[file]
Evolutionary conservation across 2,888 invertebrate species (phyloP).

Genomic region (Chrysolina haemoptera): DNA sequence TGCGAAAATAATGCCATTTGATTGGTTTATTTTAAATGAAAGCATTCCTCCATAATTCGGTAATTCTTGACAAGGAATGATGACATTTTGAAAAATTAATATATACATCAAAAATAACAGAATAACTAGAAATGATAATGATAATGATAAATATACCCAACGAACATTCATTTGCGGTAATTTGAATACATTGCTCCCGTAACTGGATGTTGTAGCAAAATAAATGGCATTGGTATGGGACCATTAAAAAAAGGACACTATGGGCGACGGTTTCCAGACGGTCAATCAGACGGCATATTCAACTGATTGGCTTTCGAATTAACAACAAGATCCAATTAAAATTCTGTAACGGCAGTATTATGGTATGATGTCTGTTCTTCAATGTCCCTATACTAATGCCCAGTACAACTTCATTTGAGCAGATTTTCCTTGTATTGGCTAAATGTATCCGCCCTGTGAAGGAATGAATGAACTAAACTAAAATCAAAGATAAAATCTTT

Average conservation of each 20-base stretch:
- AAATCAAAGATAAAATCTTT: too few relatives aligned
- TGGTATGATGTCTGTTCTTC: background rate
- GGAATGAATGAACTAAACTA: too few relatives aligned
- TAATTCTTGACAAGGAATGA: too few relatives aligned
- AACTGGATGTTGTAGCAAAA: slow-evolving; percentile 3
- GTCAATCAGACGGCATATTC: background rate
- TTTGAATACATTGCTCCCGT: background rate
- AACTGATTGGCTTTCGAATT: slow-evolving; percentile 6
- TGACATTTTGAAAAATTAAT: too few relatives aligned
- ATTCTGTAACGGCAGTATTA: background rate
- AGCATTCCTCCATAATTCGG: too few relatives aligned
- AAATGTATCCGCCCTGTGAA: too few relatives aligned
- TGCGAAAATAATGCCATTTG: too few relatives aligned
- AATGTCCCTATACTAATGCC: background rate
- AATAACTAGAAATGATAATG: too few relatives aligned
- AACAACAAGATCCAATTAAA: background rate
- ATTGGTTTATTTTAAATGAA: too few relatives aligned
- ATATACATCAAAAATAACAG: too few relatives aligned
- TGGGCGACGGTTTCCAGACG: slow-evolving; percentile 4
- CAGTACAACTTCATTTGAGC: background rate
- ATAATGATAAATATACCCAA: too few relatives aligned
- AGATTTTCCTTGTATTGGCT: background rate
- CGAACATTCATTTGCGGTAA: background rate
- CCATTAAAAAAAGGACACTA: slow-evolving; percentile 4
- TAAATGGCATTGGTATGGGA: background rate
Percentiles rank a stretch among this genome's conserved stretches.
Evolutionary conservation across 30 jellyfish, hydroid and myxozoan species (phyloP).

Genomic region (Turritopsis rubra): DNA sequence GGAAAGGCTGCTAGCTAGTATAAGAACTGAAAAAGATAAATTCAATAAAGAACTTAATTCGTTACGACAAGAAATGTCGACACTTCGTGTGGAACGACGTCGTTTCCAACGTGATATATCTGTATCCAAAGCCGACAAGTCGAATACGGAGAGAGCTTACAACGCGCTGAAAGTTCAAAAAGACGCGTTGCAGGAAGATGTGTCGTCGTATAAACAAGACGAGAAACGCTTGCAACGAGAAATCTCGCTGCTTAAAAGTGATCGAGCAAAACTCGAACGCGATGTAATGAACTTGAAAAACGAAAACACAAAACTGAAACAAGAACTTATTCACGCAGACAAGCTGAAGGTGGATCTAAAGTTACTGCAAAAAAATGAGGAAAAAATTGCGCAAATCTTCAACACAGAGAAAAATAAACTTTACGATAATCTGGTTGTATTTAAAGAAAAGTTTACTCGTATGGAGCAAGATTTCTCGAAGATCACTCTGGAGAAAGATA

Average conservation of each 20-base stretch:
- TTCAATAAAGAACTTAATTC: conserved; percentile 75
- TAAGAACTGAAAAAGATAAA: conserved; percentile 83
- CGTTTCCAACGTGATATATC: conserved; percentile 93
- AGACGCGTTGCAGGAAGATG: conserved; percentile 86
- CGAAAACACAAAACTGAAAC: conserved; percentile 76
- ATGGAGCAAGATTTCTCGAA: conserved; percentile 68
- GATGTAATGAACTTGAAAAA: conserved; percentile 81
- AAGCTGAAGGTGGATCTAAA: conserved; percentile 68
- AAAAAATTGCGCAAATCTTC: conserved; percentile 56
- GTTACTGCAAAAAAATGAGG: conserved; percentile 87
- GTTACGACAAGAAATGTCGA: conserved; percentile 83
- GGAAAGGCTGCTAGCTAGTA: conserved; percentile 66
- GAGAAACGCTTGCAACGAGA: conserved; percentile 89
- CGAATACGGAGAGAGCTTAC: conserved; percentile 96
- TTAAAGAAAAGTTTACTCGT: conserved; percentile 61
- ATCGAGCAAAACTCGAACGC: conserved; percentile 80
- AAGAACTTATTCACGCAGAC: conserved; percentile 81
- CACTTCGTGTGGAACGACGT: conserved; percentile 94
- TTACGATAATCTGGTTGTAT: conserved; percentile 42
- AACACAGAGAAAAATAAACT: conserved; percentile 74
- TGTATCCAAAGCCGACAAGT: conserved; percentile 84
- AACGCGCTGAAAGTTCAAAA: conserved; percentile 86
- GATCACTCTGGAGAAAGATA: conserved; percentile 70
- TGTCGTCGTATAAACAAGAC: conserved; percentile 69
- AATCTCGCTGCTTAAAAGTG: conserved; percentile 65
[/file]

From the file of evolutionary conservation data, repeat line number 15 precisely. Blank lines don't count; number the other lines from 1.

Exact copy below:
- AAATGTATCCGCCCTGTGAA: too few relatives aligned